Total RNA was extracted from heart tissues using Trizol method as previously described [35]. In brief, RNA was extracted by homogenization of cardiac tissues in TRIzol reagent (GibcoBRL) at maximum speed for 90–120 s. The homogenate was incubated for 5 min at room temperature. A 1:5 volume of chloroform was added, and the tube was vortexed and subjected to centrifugation at 12,000×g for 15 min. The aqueous phase was isolated, and the total RNA was precipitated by cold absolute ethanol. After centrifugation and washing, the total RNA was finally eluted in 20 µl of diethyl pyrocarbonate-treated water. The quantity was characterized using a UV spectrophotometer (NanoDrop 8000, Thermo Scientific, USA). The isolated RNA has a 260/280 ratio of 1.9–2.1. First-strand cDNA was synthesized from 1 µg of total RNA by reverse transcription with a SuperScript™ first-strand synthesis system kit (Invitrogen, CA, USA), according to the manufacturer’s instructions. Real-time reaction was performed using the KAPA PROBE FAST qPCR kit master mix (KAPA Biosystems, USA) and the 2−ΔΔCt method. GAPDH gene was used as the endogenous control. PCR assay was optimized by varying the PCR conditions such as the concentration of cDNA, primers and probes, amplification cycle number and annealing temperature. Briefly, a standard 25 µl reaction mixture contained in final concentration of 1 × KAPA PROBE FAST qPCR master mix buffer, 0.4 µM of each forward and reverse primers, 0.2 µM Probe for H-FABP, CPT IB, ACC2, MCD and GAPDH (Table 1), 100 ng of cDNA and RNase, DNase free water. The reaction was done in an ABI 96-Well optical reaction plate placed on ice before cDNA template was added. The standard thermal cycling conditions of initial 50 °C for 2 min and 95 °C for 10 min followed by 40 cycles at 95 °C for 15 s and 60 °C for 1 min were used. All reactions were performed using an ABI 7500 System (Applied Biosystem, USA). Experiments were performed in triplets for all data points. Each qPCR reaction included no-template controls.

Table 1

Primers and probe sequence of the GAPDH, CPT IB, ACC 2 and MCD genes

Gene name

Forward primer

Reverse primer

Probe

GAPDH

5′-TGGCCTCCAAGGAGTAAGAAAC-′3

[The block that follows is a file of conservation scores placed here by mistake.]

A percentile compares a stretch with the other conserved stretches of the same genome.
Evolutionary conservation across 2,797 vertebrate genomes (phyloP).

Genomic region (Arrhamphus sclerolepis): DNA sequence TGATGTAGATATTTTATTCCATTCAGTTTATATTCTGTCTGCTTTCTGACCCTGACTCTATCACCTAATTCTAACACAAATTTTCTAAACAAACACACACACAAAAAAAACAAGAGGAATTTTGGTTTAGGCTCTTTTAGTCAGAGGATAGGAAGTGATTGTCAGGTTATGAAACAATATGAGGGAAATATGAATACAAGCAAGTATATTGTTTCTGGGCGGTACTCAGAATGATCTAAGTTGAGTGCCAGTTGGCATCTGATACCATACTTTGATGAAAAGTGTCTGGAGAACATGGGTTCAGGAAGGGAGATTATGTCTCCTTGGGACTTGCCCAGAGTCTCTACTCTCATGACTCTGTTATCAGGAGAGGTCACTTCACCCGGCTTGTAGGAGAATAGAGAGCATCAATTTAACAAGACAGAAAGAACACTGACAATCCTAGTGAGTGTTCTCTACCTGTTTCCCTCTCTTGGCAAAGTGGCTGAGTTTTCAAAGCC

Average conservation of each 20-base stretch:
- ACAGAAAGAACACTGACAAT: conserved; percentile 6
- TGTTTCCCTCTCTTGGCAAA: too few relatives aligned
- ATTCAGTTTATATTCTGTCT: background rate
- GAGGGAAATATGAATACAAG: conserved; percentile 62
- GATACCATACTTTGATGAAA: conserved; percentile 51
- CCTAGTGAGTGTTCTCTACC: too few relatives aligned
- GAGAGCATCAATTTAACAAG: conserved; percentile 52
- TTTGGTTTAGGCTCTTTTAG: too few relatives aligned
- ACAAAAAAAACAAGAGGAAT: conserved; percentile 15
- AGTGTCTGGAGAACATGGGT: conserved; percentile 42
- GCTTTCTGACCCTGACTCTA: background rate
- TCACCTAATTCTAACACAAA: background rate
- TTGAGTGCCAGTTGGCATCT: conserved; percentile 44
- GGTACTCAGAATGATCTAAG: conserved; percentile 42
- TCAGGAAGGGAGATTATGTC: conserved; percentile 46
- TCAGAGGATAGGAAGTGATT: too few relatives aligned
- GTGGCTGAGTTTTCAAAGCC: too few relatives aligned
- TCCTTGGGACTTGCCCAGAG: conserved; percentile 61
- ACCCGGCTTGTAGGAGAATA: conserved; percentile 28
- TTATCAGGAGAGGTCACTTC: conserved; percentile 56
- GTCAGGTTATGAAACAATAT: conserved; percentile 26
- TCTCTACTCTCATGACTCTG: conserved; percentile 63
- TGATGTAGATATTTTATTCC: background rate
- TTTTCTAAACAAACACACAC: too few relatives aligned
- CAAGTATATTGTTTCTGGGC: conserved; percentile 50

5′-GGCCTCTCTCTTGCTCTCAGTATC-′3

FAM-CTGGACCACCCAGCCCAGCAA-TAMRA

CPTIB

5′-CAAACATCACTGCCCAAGCTT-′3

5′-GGCCGCACAGAATCCAAGT-′3

FAM-TGTGCCAGCCACAATTCACCGG-TAMRA

ACC2

5′-CTTTTCTAGGTCCCCGAGTGA-′3

5′-CTTCCGCTCCAGGGTAGAGTT-′3

FAM-AGGCTCTCCTCCACCATTGTAGCCCA-TAMRA

MCD

5′-CAGAGGACCGGCTACGCTAT-′3

5′-CAGCTTACTGATGTGGTGGAAGAG-′3

FAM-CCCTCGTGCCGCGATACCGT-TAMRA

Determination of Malonyl-CoA and Adenosine Triphosphate Levels in Rat Cardiac Tissue Using HPLC

Malonyl-CoA and adenosine triphosphate levels were determined in heart tissues using HPLC system (Jasco Corporation, Ishikawa-Cho, Hachioji, Tokyo, Japan) According to Lysiak et al. [36] and Botker et al. [37], respectively. In brief, heart tissue was homogenized in ice-cold 6% perchloric acid, centrifuged at 1000 rpm for 15 min at 0.5 °C, and the supernatant fluid was injected into HPLC after neutralization to pH 6–7. Chromatographic separation was performed using ODS-Hypersil, 150 × 4.6 mm I.D., 5 µm column (Supelco SA, Gland, Switzerland). For malonyl-CoA detection, the UV detector was operated at 254 nm and set at 0.005. The gradient elution was performed using two mobile phases including, 220 mM potassium phosphate containing 0.05% dithioglycol (A) and 98% methanol, 2% chloroform (B). The flow rate was 0.6 ml/min and the gradient was as follows: at zero time, 94% A and 6% B; at 8 min, 92% A and 8% B; at 14 min, 87% A and 13% B; at 25 min, 80% A and 20% B; at 40 min, 55% A and 45% B; at 45 min, 55% A and 45% B; and at 60 min, 94% A and 6% B. For ATP detection, the Isocratic elution was performed at a flow rate of 1.2 ml/min, using 75 mM ammonium dihydrogen phosphate as mobile phase. The ATP peaks were eluted at 3.2 min and the UV detector was operated at 254 nm.